A Distributed Denial of Service (DDoS) attack can bring a server to its knees in minutes. DDoS involves flooding a server with requests, forcing the server to be unusable and unresponsive. While occasional DDoS attacks are inconvenient, repeated and persistent attacks can cripple a website and prevent you from running your business.
Large businesses like PayPal have felt the full force of DDoS in the past, but no website or business is immune. While DDoS attacks are illegal, in many countries but it is incredibly difficult to track down the perpetrators, since they often use botnets to carry out their crimes. Prevention therefore is the best cure.
Hardware firewalls are often considered the most robust type of protection against all kinds of intruders, and the best defence against DDoS, but they are not always practical. The days of placing mainframes behind firewalls are long gone. If you run virtual machines, a hardware firewall isn’t practical. The solution? You will need to run a software firewall to protect each server you deploy. Config Server Firewall (CSF) is a free software firewall that is designed for Linux servers. It’s valuable because it’s designed to prevent the kinds of brute force attacks that can bring a server down. CSF has flood detection technology that is specifically designed to recognise, and protect against, a DDoS attack. The key feature is connection limit protection, which monitors incoming connections and detects very high quantities of active connections from one IP address. While CSF isn’t totally failsafe, it does a good job of preventing mild or moderate attacks.
How to Set Up CSF
CSF can be used from the command line or from specific hosting control panels, including cPanel on Linux. It’s especially useful for deployment on Dedicated servers and Virtual Private Servers (VPS), many of which have cPanel installed as part of the package. The user interface is also installed on Webmin. To enable DDoS protection without cPanel or Webmin, you’ll need to edit the CSF config file with a text editor. You must define the ports that are to be monitored; remember that not all ports will be open by default anyway. You can also optionally set a threshold for the number of IP addresses that trigger a block, and you’ll choose whether to block them permanently or for a set period of time. The portflood setting allows you limit the number of connections to any port in a specified period. It’s wise to also download IP block lists for CSF. These will effectively pre-program the firewall to block IPs that are known to be the source of problems, ensuring that your server cannot be targeted by these IPs. CSF also has a whitelist; check that your own IP address, and the IPs of any other administrator, is added here.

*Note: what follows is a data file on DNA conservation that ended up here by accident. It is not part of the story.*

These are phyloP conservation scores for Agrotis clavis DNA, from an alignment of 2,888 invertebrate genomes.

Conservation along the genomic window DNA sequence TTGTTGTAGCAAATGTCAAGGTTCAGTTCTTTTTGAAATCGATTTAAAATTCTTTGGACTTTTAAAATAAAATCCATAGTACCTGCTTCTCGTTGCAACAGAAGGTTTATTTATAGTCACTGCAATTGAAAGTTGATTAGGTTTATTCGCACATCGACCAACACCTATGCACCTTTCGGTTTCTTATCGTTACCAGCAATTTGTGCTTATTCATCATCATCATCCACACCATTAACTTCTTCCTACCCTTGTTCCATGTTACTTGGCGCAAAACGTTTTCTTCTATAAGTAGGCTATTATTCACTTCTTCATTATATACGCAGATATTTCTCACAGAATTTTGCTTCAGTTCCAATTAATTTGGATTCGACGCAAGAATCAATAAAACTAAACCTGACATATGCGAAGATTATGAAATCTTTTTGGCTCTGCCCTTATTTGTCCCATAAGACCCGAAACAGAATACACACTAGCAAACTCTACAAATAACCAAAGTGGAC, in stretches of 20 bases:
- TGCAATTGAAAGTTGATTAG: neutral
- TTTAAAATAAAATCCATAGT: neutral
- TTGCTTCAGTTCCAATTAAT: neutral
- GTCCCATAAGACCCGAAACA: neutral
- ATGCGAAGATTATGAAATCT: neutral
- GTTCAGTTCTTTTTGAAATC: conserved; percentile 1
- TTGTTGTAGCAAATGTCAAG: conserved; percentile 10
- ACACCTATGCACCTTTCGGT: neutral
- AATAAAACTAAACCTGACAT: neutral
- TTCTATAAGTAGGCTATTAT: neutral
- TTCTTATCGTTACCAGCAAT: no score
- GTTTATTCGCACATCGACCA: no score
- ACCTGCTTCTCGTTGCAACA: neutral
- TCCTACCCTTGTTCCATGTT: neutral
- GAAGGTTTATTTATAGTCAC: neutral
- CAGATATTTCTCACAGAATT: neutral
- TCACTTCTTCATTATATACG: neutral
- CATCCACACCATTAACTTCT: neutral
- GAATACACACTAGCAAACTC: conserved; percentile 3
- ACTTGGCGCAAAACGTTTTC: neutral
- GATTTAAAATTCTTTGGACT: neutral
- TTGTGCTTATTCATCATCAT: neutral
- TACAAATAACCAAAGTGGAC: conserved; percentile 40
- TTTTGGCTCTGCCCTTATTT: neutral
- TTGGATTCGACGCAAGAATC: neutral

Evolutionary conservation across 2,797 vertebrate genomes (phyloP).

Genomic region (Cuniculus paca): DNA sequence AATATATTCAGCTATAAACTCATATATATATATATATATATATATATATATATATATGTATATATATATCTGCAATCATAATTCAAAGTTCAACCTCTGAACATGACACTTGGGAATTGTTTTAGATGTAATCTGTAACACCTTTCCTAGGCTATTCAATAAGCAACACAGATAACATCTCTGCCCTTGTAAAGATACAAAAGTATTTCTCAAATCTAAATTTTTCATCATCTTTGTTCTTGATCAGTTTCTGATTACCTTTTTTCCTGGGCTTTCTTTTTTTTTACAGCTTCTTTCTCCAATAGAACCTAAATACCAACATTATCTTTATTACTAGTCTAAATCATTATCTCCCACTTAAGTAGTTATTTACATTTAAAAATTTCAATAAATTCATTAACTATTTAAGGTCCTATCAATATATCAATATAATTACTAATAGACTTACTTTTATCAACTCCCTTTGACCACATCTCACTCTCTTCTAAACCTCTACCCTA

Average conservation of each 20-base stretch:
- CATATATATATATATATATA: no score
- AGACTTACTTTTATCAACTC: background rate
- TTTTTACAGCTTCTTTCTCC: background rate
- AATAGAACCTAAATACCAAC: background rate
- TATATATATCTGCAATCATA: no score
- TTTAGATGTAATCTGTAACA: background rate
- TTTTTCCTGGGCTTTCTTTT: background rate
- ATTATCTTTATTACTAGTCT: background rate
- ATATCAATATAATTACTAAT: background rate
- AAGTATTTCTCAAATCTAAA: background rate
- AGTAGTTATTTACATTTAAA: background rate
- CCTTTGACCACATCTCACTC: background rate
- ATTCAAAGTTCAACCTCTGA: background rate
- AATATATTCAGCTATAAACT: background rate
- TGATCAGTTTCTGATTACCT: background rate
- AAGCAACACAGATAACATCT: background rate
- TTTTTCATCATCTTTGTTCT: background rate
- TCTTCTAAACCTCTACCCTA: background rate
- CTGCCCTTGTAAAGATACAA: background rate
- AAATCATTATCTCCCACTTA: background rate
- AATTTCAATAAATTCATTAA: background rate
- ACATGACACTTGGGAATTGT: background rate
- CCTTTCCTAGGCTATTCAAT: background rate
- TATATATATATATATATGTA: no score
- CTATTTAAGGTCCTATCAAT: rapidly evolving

CSF is a very good firewall that is ideal for dedicated hosting and cloud environments. It is quick to deploy and easy to configure, even if you are not well versed with the command line. Below you can find a quick tutorial on how you should start the installation.
The first step is to login as the root user on the terminal. And then use the following command to download CSF:
Use the following command to extract the files
|tar xfz csf.tgz|
Use ‘cd’ to open csf folder
Now run the CSF install typing
Edit the config file to turn off the ‘testing mode’ type
Press ‘i’ to enable editing mode and change TESTING = “1” to
|TESTING = “0”|
Press “Esc” key to exit the text editor type
Now save the changes made in the text editor. Enter the following command this will restart the csf:
CSF is now installed and running, you can now close the terminal. For more detailed information on CSF check out the CSF user documentation.